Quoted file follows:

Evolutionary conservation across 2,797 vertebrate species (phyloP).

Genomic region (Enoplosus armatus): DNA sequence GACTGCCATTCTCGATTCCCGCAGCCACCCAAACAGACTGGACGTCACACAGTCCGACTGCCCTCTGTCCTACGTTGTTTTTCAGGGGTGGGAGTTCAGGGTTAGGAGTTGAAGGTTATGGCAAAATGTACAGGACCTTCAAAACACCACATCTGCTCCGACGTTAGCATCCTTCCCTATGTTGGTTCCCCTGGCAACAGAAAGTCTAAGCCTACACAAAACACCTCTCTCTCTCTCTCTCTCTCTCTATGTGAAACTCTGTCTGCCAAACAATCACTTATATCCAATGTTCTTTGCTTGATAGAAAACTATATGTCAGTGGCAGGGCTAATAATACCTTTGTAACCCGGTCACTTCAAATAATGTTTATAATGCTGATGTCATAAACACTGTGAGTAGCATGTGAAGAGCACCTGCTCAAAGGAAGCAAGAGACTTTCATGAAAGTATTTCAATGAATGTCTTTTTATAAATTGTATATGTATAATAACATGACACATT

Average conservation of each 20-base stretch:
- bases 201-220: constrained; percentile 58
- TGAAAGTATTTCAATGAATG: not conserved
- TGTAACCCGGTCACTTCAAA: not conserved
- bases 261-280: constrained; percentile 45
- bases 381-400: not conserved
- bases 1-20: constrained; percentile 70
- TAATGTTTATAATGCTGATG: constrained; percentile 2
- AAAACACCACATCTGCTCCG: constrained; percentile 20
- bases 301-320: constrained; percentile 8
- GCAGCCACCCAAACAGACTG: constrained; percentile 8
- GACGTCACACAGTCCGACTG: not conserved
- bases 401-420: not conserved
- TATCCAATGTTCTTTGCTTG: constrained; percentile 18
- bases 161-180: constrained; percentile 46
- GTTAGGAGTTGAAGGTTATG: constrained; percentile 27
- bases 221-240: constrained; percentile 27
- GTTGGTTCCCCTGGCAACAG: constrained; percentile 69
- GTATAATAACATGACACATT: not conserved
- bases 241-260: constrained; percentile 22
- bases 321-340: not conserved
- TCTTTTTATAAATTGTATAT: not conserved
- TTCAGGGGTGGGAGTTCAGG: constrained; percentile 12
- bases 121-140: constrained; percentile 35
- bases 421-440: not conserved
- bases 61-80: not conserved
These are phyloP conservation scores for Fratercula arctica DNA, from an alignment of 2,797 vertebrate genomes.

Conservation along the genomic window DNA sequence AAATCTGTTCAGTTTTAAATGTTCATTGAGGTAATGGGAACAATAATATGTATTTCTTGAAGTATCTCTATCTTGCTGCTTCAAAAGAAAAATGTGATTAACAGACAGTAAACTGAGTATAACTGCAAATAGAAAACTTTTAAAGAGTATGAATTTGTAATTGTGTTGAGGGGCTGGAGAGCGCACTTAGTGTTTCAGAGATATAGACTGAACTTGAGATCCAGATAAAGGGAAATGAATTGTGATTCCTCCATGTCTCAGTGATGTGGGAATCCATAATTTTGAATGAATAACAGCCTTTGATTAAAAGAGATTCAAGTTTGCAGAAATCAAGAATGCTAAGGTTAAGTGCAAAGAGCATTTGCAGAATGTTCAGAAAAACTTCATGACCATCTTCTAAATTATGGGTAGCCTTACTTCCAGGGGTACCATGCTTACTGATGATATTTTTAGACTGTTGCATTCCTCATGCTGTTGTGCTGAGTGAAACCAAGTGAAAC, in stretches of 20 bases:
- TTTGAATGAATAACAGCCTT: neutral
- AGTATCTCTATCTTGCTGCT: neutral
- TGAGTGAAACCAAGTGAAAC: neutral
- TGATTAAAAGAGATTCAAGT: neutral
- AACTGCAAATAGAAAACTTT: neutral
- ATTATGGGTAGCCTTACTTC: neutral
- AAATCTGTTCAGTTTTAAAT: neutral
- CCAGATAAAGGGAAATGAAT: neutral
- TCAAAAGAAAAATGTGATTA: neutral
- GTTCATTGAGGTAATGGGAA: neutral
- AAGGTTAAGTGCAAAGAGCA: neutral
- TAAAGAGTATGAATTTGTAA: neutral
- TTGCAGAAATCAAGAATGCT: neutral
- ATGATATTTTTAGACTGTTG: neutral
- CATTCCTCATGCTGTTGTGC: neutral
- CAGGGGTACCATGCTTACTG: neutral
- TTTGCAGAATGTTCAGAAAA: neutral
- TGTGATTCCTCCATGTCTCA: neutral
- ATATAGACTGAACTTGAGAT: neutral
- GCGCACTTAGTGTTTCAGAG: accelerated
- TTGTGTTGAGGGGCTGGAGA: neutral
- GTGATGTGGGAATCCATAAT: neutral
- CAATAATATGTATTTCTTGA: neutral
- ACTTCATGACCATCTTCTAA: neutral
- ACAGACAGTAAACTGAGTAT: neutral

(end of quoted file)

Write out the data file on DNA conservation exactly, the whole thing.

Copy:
Evolutionary conservation across 2,797 vertebrate species (phyloP).

Genomic region (Enoplosus armatus): DNA sequence GACTGCCATTCTCGATTCCCGCAGCCACCCAAACAGACTGGACGTCACACAGTCCGACTGCCCTCTGTCCTACGTTGTTTTTCAGGGGTGGGAGTTCAGGGTTAGGAGTTGAAGGTTATGGCAAAATGTACAGGACCTTCAAAACACCACATCTGCTCCGACGTTAGCATCCTTCCCTATGTTGGTTCCCCTGGCAACAGAAAGTCTAAGCCTACACAAAACACCTCTCTCTCTCTCTCTCTCTCTCTATGTGAAACTCTGTCTGCCAAACAATCACTTATATCCAATGTTCTTTGCTTGATAGAAAACTATATGTCAGTGGCAGGGCTAATAATACCTTTGTAACCCGGTCACTTCAAATAATGTTTATAATGCTGATGTCATAAACACTGTGAGTAGCATGTGAAGAGCACCTGCTCAAAGGAAGCAAGAGACTTTCATGAAAGTATTTCAATGAATGTCTTTTTATAAATTGTATATGTATAATAACATGACACATT

Average conservation of each 20-base stretch:
- bases 201-220: constrained; percentile 58
- TGAAAGTATTTCAATGAATG: not conserved
- TGTAACCCGGTCACTTCAAA: not conserved
- bases 261-280: constrained; percentile 45
- bases 381-400: not conserved
- bases 1-20: constrained; percentile 70
- TAATGTTTATAATGCTGATG: constrained; percentile 2
- AAAACACCACATCTGCTCCG: constrained; percentile 20
- bases 301-320: constrained; percentile 8
- GCAGCCACCCAAACAGACTG: constrained; percentile 8
- GACGTCACACAGTCCGACTG: not conserved
- bases 401-420: not conserved
- TATCCAATGTTCTTTGCTTG: constrained; percentile 18
- bases 161-180: constrained; percentile 46
- GTTAGGAGTTGAAGGTTATG: constrained; percentile 27
- bases 221-240: constrained; percentile 27
- GTTGGTTCCCCTGGCAACAG: constrained; percentile 69
- GTATAATAACATGACACATT: not conserved
- bases 241-260: constrained; percentile 22
- bases 321-340: not conserved
- TCTTTTTATAAATTGTATAT: not conserved
- TTCAGGGGTGGGAGTTCAGG: constrained; percentile 12
- bases 121-140: constrained; percentile 35
- bases 421-440: not conserved
- bases 61-80: not conserved
These are phyloP conservation scores for Fratercula arctica DNA, from an alignment of 2,797 vertebrate genomes.

Conservation along the genomic window DNA sequence AAATCTGTTCAGTTTTAAATGTTCATTGAGGTAATGGGAACAATAATATGTATTTCTTGAAGTATCTCTATCTTGCTGCTTCAAAAGAAAAATGTGATTAACAGACAGTAAACTGAGTATAACTGCAAATAGAAAACTTTTAAAGAGTATGAATTTGTAATTGTGTTGAGGGGCTGGAGAGCGCACTTAGTGTTTCAGAGATATAGACTGAACTTGAGATCCAGATAAAGGGAAATGAATTGTGATTCCTCCATGTCTCAGTGATGTGGGAATCCATAATTTTGAATGAATAACAGCCTTTGATTAAAAGAGATTCAAGTTTGCAGAAATCAAGAATGCTAAGGTTAAGTGCAAAGAGCATTTGCAGAATGTTCAGAAAAACTTCATGACCATCTTCTAAATTATGGGTAGCCTTACTTCCAGGGGTACCATGCTTACTGATGATATTTTTAGACTGTTGCATTCCTCATGCTGTTGTGCTGAGTGAAACCAAGTGAAAC, in stretches of 20 bases:
- TTTGAATGAATAACAGCCTT: neutral
- AGTATCTCTATCTTGCTGCT: neutral
- TGAGTGAAACCAAGTGAAAC: neutral
- TGATTAAAAGAGATTCAAGT: neutral
- AACTGCAAATAGAAAACTTT: neutral
- ATTATGGGTAGCCTTACTTC: neutral
- AAATCTGTTCAGTTTTAAAT: neutral
- CCAGATAAAGGGAAATGAAT: neutral
- TCAAAAGAAAAATGTGATTA: neutral
- GTTCATTGAGGTAATGGGAA: neutral
- AAGGTTAAGTGCAAAGAGCA: neutral
- TAAAGAGTATGAATTTGTAA: neutral
- TTGCAGAAATCAAGAATGCT: neutral
- ATGATATTTTTAGACTGTTG: neutral
- CATTCCTCATGCTGTTGTGC: neutral
- CAGGGGTACCATGCTTACTG: neutral
- TTTGCAGAATGTTCAGAAAA: neutral
- TGTGATTCCTCCATGTCTCA: neutral
- ATATAGACTGAACTTGAGAT: neutral
- GCGCACTTAGTGTTTCAGAG: accelerated
- TTGTGTTGAGGGGCTGGAGA: neutral
- GTGATGTGGGAATCCATAAT: neutral
- CAATAATATGTATTTCTTGA: neutral
- ACTTCATGACCATCTTCTAA: neutral
- ACAGACAGTAAACTGAGTAT: neutral